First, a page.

And what’s at stake is this: Busy is not better than fine. In fact, busy often means I’m not fine at all. Next time we find ourselves responding to the question, “How are you?” with the answer, “Busy,” let’s ask ourselves why: Why am I busy? Sure, there are seasons where we just flat out have a lot we need to do, so we are busy. But often our busyness masks something deeper. Because often being “busy” is a barrier – a defense mechanism or excuse or other barrier that keeps us from experiencing true community. Typically, when we are busy trying to juggle everything we have to do, the first ball we tend to drop is our relationships. In those times when we most need to be in community, instead of investing more in being, we invest more in doing. The end result of such busyness is not greater significance and meaning, but ironically greater loneliness and depression.
There is a season for everything, but we can’t do everything, no matter how hard we try. And we were never meant to do so. Because when we try to do everything, we’re probably not doing one thing well.
Still, Scripture maintains there is time for everything.
How is there a time for everything under heaven when it seems there’s no way on earth to fit it all in? If we can’t make sense of it, then maybe it’s time we re-learn how to tell time – and it begins by getting a new watch.
After listing these pairs of life’s activities that never seem to progress anywhere, the author asks almost rhetorically, “What gain have the workers from their toil?” Then he answers his own question: “I have seen the business that God has given everyone to be busy with” (verses 9-10). To explain how to discern what that business is, the author continues: “God has made everything suitable for its time; moreover, he has put a sense of past and future in their minds, yet they cannot find out what God has done from the beginning to the end” (verse 11). It’s an interesting statement, isn’t it? We have a sense of the past and future, but we don’t know the beginning and the end? If it seems paradoxical, maybe it’s because we get so caught up in questions of “When?” and “How?” that we forget the “Who?”
But the “Who?” question is what helps us adjust our clocks.
Flash forward to the New Testament, and we find that same language of beginning and end, not in the form of a timeline, but in the form of a person. When everything was made suitable for its time, in the fullness of time (Galatians 4:4), God sent his Son Jesus Christ, whom Revelation calls the Alpha and the Omega (Revelation 1:8), the first and the last, the beginning and the end. We might not know what happens in the beginning and the end, but we can know the Beginning and the End. When we let go of the time we have in our hands and live more in rhythm with the One who ultimately holds time in his hands, from its beginning to its end, then day by day we find that time falls into place, as we discover more of “the business God has given” us and, more importantly, the meaning of it all: “God has done this, so that all should stand in awe of him” (Ecclesiastes 3:14).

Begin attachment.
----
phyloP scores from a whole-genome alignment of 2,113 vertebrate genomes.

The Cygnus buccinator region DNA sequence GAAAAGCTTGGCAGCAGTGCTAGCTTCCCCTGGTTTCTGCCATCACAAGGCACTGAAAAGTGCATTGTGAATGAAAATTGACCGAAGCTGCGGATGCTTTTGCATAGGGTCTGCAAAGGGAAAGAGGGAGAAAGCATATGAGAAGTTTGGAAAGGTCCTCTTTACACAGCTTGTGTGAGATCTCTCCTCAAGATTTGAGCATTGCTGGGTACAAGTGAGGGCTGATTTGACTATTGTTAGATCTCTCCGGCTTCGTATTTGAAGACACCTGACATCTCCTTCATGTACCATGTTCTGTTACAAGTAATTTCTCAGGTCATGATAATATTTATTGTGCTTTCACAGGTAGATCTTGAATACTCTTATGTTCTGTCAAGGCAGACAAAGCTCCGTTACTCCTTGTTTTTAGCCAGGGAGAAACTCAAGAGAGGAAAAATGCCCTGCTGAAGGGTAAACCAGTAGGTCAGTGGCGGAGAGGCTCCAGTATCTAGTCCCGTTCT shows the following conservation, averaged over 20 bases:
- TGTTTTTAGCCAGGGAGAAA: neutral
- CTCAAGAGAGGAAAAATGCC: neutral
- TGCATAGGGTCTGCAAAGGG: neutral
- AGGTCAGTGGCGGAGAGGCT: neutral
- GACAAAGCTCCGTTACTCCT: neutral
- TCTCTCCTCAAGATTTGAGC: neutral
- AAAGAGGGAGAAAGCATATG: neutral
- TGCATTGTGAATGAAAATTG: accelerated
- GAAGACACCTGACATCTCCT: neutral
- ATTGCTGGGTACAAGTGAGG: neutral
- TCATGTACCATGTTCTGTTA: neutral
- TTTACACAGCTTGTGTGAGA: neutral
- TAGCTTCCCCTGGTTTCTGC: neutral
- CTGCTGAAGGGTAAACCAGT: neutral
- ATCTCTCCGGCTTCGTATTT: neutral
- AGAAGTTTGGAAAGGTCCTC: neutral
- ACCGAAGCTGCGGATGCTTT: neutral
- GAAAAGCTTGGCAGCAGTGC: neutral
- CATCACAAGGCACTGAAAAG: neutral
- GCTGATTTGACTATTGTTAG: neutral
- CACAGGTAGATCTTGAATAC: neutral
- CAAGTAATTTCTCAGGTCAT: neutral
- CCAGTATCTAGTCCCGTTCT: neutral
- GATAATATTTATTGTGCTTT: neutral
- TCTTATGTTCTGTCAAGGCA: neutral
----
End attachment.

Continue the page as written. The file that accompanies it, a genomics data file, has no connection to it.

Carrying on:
Our business of busyness places significance on what we do. But God’s business frees us to rejoice, not in what we do, but what God in Jesus Christ has done for us.
So which are we about: our busyness or God’s business? If we’re tired of being busy and want to be more about God’s business, then the antidote is found in recovering our sense of community – with God, God’s people, and ourselves.
Start by giving yourself time – time to do that vital practice of prayer and reflection. Maybe that means getting up a little earlier for some quiet time before anyone else in your house begins to stir. Maybe it means committing this week to turn down the noise. Our lives are full of noise, yet somehow we often choose to add to it. If you’re like me, the radio is constantly on while driving. If you find yourself needing that critical time to reflect, then commit with me not to turn on the radio this week while commuting back and forth, thus making quiet space to listen to the still small voice of God.
Spend more time being instead of doing. Disengage in order to engage – for, when we disengage from our watches, we will soon find Jesus calling us to engage a different watch.
As I shared earlier, in Kenya, time is marked not by the watch of the wrist, but by the watch of people – the watch of one’s neighbor. How do 90% of HIV clients manage to take their medicine on time without the help of a watch? Because they rely on the help of those who do have a watch. In each case, there was a neighbor or family member who had committed to get up and walk to the client’s house – however near or far – to make sure they took their medicine on time. Twice a day, everyday, day after day, week after week, month after month, year after year. And because of that seemingly small act, thousands of people are winning the fight against AIDS in Africa. All because a neighbor committed his or her time to something that transcends time.
What might Jesus do through you and me if we set our watches, not by our own needs, but by the needs of our neighbor?
What time is it? Perhaps it’s time you and I got a new watch.